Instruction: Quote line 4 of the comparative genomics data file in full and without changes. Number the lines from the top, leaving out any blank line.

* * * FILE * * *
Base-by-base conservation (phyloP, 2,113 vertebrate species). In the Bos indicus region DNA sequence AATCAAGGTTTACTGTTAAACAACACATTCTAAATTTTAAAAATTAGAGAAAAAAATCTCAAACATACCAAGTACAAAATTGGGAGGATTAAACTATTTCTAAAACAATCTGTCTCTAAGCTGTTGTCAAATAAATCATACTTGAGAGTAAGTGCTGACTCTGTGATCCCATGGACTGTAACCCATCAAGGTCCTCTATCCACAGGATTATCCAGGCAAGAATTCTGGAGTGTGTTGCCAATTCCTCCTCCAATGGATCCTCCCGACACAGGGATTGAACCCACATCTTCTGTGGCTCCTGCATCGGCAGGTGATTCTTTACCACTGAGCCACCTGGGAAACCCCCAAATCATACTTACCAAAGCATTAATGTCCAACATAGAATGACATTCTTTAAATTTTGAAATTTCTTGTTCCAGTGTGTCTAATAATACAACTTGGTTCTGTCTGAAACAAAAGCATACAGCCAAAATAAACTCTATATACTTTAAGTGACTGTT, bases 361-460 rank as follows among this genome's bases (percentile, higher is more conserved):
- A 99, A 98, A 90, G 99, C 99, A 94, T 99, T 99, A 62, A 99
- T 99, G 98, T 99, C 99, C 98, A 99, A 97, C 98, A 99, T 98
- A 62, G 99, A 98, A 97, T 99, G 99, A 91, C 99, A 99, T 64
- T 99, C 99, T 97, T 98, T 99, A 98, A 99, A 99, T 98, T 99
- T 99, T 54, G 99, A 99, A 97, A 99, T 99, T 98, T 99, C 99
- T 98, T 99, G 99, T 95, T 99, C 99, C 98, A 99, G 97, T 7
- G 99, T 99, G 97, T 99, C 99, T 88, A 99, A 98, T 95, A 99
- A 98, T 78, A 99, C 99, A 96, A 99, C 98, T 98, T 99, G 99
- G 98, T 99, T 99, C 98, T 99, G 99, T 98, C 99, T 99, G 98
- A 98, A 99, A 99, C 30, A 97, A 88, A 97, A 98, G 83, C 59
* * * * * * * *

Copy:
- A 62, G 99, A 98, A 97, T 99, G 99, A 91, C 99, A 99, T 64